Plains of Oklahoma
As far as landscape goes, there is little to commend our state except gloriously painted sunrises and sunsets. I’m not purposefully trying to malign the place I live; I’m just stating a fact. No sandy shorelines form the boundaries, or rugged mountain ranges or seventh wonders of the world. Just miles and miles of rolling grassy plains, scrubby treed hills, and ruddy colored lakes make up our buckle of the Bible belt.
However, there are a few endearing characteristics that set us apart from other parts of the world. One is a strong faith that no amount of tornadoes, terrorists, and economic tumbles appears to shake.
Another is despite our lack of jaw-dropping topography, Oklahomans are genuinely an outdoor loving group who hunt (hence the guns), fish, boat (strangely enough, we can boast of more shoreline than New Jersey) and golf. The semi-treeless landscape is perfect for raising golf champs and we have several.
However, there is one unique characteristic that recently had me cringing for a moment. Oklahomans love sweet wine. Love it. A majority of Oklahoma produced wine is sweet and everyone from wine tasting hosts to clerks at Farmers Markets to liquor stores have mentioned the affinity. Maybe it’s a quasi-Southern thing like drinking sweet tea. Or it’s probably just the fact wine making in Oklahoma is tough with the long hot summers and brick clay soil. Sweet wine sells well and even better if it’s peach flavored and named ‘Delightfully Delicious’ and all of the local wineries pour their own fuzzy versions. Personally, I’m not fond of the stuff and often skip any free samples.
Last year, we took a vineyard tour with a winemaker in southern Oklahoma who let slip that when he had a batch of wine refusing to become a characteristic merlot, it was no big deal, he just added sugar and made sweet wine. Guaranteed seller. He currently makes Chocolate Drop, Strawberry Road and you guessed it, a good ol’ peach, Noble Blush as his sweet wine contributions. In his defense, his Cabernet isn’t too flabby either.
Over the weekend, my husband and I visited one of our local wineries and experienced once again the sweet wine dominance of the Oklahoma wine scene. The winery was Put A Cork In It which is located in Bricktown on the river canal. For those not familiar with downtown Oklahoma City, a river walk runs from the ballpark to the home of Kevin Durant and the Thunder. Restaurants, theatres, shopping, art and canal rides take up the space in-between. Interestingly enough, Put A Cork In It sources all their grapes from California, Washington, and Chile so I thought there would be more of a balance in the wine offerings. We ordered the Souvenir Glass/Wine tasting which included all their wines and started with Ikana Riesling, (Ikana is Choctaw for friend.) We quickly moved onto Dustbowl Chardonnay, Skirt Alert Sauvignon Blanc, Indian Paintbrush Merlot and Thunderhead Cabernet Sauvignon. Can you guess the theme?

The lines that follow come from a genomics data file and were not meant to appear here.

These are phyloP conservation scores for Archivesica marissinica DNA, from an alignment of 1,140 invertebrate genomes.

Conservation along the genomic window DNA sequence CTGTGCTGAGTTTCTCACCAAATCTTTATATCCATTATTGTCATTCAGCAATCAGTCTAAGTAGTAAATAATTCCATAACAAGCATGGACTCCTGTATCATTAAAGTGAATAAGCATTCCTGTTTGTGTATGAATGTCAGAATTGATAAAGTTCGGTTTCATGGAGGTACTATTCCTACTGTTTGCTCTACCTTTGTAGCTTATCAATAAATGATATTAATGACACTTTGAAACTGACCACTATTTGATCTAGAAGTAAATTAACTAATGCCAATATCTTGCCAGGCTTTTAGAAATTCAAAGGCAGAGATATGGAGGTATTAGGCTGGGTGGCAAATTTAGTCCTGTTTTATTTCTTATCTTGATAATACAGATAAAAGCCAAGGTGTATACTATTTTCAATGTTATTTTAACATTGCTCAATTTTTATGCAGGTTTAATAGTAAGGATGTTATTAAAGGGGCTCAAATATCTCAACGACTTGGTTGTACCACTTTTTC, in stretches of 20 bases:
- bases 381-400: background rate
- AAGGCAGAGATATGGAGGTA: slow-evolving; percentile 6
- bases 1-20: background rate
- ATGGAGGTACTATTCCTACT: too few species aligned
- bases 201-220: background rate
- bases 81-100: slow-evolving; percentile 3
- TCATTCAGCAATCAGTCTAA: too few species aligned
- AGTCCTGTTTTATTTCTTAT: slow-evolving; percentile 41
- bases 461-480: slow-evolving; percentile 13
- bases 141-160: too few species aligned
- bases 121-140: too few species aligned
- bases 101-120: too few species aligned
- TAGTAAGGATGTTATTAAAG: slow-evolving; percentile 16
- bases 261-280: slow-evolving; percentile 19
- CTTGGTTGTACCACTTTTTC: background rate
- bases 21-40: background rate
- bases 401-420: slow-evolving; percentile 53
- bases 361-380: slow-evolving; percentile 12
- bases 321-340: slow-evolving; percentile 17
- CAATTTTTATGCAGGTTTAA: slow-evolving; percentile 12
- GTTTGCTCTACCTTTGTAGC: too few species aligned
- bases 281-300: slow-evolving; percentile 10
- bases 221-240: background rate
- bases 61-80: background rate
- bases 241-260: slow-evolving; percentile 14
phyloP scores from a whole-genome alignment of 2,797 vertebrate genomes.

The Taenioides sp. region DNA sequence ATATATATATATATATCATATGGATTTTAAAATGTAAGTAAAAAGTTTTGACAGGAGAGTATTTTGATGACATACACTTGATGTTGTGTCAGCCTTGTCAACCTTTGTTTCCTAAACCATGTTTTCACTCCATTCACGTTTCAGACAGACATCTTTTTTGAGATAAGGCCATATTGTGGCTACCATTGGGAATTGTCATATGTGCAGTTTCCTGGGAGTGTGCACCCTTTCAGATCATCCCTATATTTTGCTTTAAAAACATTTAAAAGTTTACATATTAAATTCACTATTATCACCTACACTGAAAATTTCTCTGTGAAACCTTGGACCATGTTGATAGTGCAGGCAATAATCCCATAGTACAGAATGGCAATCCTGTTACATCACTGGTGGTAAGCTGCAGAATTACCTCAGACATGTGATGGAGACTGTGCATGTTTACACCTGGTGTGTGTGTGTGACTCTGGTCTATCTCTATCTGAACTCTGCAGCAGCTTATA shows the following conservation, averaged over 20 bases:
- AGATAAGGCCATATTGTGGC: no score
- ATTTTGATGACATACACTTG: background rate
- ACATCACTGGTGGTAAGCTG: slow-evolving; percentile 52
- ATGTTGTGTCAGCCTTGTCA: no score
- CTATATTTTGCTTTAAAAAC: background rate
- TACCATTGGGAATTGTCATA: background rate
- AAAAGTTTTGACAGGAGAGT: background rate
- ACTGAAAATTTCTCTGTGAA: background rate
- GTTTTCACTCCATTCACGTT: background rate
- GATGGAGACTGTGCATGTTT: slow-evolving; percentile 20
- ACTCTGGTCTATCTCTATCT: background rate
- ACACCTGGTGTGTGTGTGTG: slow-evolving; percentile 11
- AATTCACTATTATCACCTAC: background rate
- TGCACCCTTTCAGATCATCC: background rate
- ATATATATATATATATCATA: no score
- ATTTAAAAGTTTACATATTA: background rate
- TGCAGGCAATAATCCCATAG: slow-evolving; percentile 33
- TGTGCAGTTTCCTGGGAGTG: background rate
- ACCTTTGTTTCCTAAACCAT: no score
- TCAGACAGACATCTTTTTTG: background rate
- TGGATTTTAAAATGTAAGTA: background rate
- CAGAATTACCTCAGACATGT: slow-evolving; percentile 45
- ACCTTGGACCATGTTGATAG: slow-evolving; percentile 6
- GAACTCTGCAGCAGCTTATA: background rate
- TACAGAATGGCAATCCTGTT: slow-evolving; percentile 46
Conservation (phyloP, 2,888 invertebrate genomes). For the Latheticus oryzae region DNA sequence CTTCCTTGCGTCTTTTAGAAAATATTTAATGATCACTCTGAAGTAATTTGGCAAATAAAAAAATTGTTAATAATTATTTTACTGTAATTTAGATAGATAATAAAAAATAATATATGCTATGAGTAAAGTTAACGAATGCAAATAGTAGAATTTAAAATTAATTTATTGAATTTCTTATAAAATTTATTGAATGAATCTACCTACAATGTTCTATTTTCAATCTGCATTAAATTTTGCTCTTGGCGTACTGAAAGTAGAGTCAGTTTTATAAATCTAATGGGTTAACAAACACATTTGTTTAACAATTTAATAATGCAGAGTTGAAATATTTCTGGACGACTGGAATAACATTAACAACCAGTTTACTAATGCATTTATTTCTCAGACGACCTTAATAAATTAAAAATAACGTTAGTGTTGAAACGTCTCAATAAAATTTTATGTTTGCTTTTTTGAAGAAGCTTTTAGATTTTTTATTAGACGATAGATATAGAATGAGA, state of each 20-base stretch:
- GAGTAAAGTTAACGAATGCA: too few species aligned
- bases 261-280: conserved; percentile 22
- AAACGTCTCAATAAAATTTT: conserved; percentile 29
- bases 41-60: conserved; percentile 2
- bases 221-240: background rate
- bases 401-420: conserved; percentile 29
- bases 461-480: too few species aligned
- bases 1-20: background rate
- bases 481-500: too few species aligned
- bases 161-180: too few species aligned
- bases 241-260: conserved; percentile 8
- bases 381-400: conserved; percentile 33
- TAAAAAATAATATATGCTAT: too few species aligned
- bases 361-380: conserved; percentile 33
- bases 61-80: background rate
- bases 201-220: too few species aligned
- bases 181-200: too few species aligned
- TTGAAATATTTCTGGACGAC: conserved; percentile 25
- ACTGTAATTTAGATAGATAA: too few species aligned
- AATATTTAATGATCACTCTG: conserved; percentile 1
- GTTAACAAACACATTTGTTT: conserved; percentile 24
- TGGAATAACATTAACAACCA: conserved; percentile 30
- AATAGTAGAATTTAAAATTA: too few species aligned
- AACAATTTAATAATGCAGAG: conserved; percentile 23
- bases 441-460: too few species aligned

Then we got to down to business with the 6 sweet wine offerings. As the hostess poured, she said unprompted, ‘Oklahomans love sweet wine’. The mantra was repeated like an apology and I started feeling bad about our apparent simple tastes. As we sampled Scissortail Moscato to Skinny Dip and then Delightfully Delicious Peach Chardonnay, my spirits sunk lower. A second hostess reminded us ‘Oklahomans love sweet wine’ as she poured Rose Rock, a white Merlot and then Red Dirt Road, a wild berry Shiraz. Maybe she thought we were tourists? The last one was Sweet Crude, a blackberry Cabernet that was reminiscent of Marilla Cuthbert’s Blackberry Cordial. You know, the infamous cordial that nearly ended Anne of Green Gables ‘bosom friendship’ with Diana Barry after Diana went home drunk from the tea party. Just good clean fun. My Grandma Sue used to drive from their dry county over the state line for raspberry cordial. Apparently fruit cordials are popular among Southern ladies. It’s more refined for ladies in the south to get tipsy on cordials than moonshine or bourbon, I suppose. Honestly, I thought the Sweet Crude was good and I’m tempted to try it again.
Well, I left the winery feeling somewhat low about my State’s wine tastes. The longer I mulled over my low opinion, the more ashamed I felt for judging them so harshly. See, I realized the affinity for sweet wine is actually just a reflection of the nature of Oklahomans. That nature is one of several reasons I love living here. Oklahomans tend to be genuine, kind, and easy-going. They’re quick to forgive and swift to lend a hand. They like life with a touch of sweet.
The winemaker expressed Oklahoma’s attitude the best. “It’s no big deal. If it doesn’t work out, we’ll just add sugar and make sweet wine. Life’s still good.”
Cheers to the good life!